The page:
The FTC is requiring what it describes as a ‘sliding scale’ approach. For the first two years, if an operator is only using information to communicate directly back to a child, it will be acceptable to receive parental consent through email, so long as additional steps are taken to ensure that the parent is providing consent. These steps include sending a delayed confirming email to the parent or obtaining a postal address or telephone number from the parent and confirming the parent’s consent by letter or telephone call. Where there is a higher risk to children’s privacy, such as if information is disclosed to third parties or being made available through chat rooms and billboards, the FTC will require ‘more reliable’ methods of consent, including a ‘print and send’ form returned via post or facsimile, use of a credit card or toll free telephone number, digital signature or email accompanied by a PIN or a password.
The detail of the FTC rules demonstrates how seriously the consent issue can be thought through when there is the legislative will to do it. The rules also require that if there is a material change in the operator’s collection, use or disclosure practices, the operator must go back to the parent to get consent to cover this new usage. Consent for disclosure to third parties is also separate from the consent for the initial collection and use of the information, and parents must explicitly give consent for third party disclosure before it is allowed.
Website operators must give parents access to information on their children at their request. This does not impose a requirement to retain the information if they would not otherwise keep it; however, if the information is held it must be fully accessible to the parent. Parents can also refuse to permit further use or further collection of information from their child. Parents are not able, however, to make changes to information which their child has provided.
The FTC has stated that websites should not collect more information from children than is reasonably necessary to provide their service. Operators are not permitted to require anything more than what is necessary for children to participate in activities such as games or prize offerings.
The FTC rules includes the standard privacy requirement of maintaining reasonable procedures to protect the confidentiality, security and integrity of personal information which has been collected from children.
In overall terms, COPPA represents a substantial and serious effort to provide privacy protection. From an outsider’s point of view it is simply strange that US citizens are left with such lopsided privacy safeguards — once an individual turns 13, they lose their privacy rights. There are of course particular sensitivities relating to the vulnerability of children, but the overall outcome of a specific and quite detailed law alongside a generally unregulated market of enormous flows of personal information is strikingly inconsistent. Clearly the American legislature can implement detailed privacy legislation when it wants; for example, the FTC rules make it clear that they do apply to network advertising companies which provide banner ads on websites and collect personal information in situations where the ads are on websites aimed at children and it is clearly likely to be a child who is clicking on the ads. Likewise, in relation to cookies, the FTC has stated that if an operator collects individually identifiable information using a cookie or collects non-individually identifiable information using a cookie but combines it with an identifier, then the cookie operator is collecting personal information and must comply with the rules.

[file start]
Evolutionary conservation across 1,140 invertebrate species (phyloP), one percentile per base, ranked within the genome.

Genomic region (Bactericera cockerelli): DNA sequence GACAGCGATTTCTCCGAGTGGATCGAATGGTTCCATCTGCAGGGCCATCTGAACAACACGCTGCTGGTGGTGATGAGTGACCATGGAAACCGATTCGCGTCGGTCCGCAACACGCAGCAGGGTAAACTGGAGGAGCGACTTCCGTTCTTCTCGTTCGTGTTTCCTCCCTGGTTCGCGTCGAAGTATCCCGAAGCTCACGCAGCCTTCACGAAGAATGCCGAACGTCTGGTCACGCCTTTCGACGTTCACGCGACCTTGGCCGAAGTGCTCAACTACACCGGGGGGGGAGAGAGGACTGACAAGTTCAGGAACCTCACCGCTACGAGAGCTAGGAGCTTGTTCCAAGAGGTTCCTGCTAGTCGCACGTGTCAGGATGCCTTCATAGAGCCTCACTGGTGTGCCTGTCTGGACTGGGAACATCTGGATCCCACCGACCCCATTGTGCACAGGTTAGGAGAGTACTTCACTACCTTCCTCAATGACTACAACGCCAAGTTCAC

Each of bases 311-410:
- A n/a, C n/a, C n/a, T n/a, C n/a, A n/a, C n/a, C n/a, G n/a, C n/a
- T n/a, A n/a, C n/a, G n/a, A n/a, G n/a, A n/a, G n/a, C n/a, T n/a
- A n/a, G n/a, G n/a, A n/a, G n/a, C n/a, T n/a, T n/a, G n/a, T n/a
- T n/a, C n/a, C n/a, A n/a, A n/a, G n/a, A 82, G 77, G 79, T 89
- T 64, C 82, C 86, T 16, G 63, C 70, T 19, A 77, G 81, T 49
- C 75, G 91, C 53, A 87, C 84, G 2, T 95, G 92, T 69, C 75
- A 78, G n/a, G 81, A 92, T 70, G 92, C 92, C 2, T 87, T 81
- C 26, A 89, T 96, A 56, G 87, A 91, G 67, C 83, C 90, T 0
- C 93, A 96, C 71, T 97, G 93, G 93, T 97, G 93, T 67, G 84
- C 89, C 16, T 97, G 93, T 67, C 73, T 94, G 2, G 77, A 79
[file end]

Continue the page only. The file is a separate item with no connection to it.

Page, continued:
Nevertheless, there are exceptions to the application of COPPA’s rules. Five exceptions are allowed:
The legislation still gives some scope for self-regulation by allowing operators of industry groups to form ‘safe harbours’ in which the FTC would approve a self-regulatory set of rules which still achieve the purposes of the Act. The FTC would still need to approve these guidelines, but they would allow greater flexibility to take into account industry specific concerns and technological develop-ments. However, the FTC can still pursue an enforcement action if those guidelines are breached.
COPPA’s coverage extends beyond sites which are exclusively aimed at children — it covers all operators who have actual knowledge that they are collecting personal information from children. This may involve some interesting dilemmas for website operators; for example, if the operator of a general audience chat site has actual knowledge that a child is posting personal information on the site then they must comply with the Act, but if they do not monitor the chatroom, the operator is not likely to have the requisite knowledge under the Act and it would not apply. Once a website operator is aware that a child is providing personal information on their website, they need to either strip any posting of individually identifiable information before it is made public, or comply with the requirements of the Act to provide notice and obtain consent.
In time, the Children’s Online Privacy Protection Act might be seen as one more law sewed onto the patchwork of privacy protection in a country which gives better protection for people’s video rental records than their personal health files. On the other hand, it may be seen as one more step in a slow progression towards a more comprehensive set of online privacy safeguards. There is growing reason to suspect that the latter may be the case, and that it could come sooner rather than later.
Tim Dixon is an Associate at Baker & McKenzie in Sydney and Chairman of the Australian Privacy Foundation.